In silico analysis of the functional non-synonymous single nucleotide polymorphisms in the human CYP27B1 gene
Background: CYP27B1 gene codes for 25-hydroxyvitamin D3 1-a-hydroxylase, an enzyme that catalyses the activation of vitamin D to the 1-a, 25 dihydroxyvitamin D3. The activity of this enzyme is altered by non-synonymous single nucleotide polymorphisms (nsSNPs) located within its gene. Such alterations consequently affect the synthesis of the active form of the hormone, 1-a, 25 dihydroxyvitamin D3, resulting in vitamin D deficiency or insufficiency.
Objective: We aimed to investigate the impact of nsSNPs in the CYP27B1 gene on the structure and/or function of 25-hydroxyvitamin D3 1-a-hydroxylase.
Methods: The pathogenic nsSNPs in the human CYP27B1 obtained from National Centre for Biotechnology Information (NCBI) were analysed for their structural and functional consequence using mutation analysis algorithms like Consurf, I-Mutant, and MutPred. The effects of the mutation on tertiary structure of the human CYP27B1 protein was predicted using SWISS-MODEL while STRING was used to investigate its protein–protein interaction.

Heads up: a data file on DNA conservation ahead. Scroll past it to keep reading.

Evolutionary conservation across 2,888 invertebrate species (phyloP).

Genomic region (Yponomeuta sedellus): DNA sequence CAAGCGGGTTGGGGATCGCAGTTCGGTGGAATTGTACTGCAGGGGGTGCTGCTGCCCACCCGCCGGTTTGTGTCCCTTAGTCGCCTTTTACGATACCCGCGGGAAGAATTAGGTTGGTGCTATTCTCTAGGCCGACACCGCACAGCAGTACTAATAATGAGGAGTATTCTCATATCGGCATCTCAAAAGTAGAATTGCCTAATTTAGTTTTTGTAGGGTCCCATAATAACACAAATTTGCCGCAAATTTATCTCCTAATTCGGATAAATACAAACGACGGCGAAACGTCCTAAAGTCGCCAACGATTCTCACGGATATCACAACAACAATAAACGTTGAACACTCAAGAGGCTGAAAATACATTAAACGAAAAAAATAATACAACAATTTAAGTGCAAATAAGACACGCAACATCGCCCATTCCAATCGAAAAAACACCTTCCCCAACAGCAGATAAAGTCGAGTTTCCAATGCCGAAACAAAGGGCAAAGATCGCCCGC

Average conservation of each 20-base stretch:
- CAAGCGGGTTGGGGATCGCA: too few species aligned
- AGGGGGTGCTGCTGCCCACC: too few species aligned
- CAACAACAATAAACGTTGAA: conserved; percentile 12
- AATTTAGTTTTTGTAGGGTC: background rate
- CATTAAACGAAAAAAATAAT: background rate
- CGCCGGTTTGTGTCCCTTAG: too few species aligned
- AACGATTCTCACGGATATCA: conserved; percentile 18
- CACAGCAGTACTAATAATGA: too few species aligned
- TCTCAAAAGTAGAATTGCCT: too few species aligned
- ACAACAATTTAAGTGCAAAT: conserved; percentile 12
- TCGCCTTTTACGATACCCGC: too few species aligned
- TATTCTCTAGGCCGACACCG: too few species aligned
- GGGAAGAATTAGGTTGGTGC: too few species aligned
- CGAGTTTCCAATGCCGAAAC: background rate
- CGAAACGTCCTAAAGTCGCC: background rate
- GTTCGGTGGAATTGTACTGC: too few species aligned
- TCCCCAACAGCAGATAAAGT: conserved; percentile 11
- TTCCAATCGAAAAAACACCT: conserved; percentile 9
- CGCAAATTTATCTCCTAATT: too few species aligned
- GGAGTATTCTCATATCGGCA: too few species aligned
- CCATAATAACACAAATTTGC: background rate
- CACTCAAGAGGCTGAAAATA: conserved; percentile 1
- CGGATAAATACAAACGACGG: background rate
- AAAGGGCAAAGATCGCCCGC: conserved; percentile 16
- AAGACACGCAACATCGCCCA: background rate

Results: Out of 938 SNPs in the human CYP27B1 gene, 455 that are responsible for missense mutations in the protein were subjected to various prediction algorithms to identify the pathogenic variants. Out of 24 consensus pathogenic nsSNPs, our Consurf analysis showed that mutations at conserved positions T321, R389 and G125 will significantly alter the structure of human CYP27B1 protein. These mutations also alter the metal binding and result in intrinsic structural disorder. These consequently, alter the 3D structure of the protein and could impact its ability to interact with other proteins like Cytochrome P450, family 2, subfamily R, polypeptide 1; Cytochrome P450, family 24, subfamily A, polypeptide 1 and Vitamin D receptor, that are involved in vitamin D pathway, as revealed by STRING.
Conclusion: These nsSNPs could contribute to vitamin D deficiency and its associated pathological conditions.
Keywords: Polymorphisms, CYP27B1, Vitamin D, Mutation, Cancer, Diabetes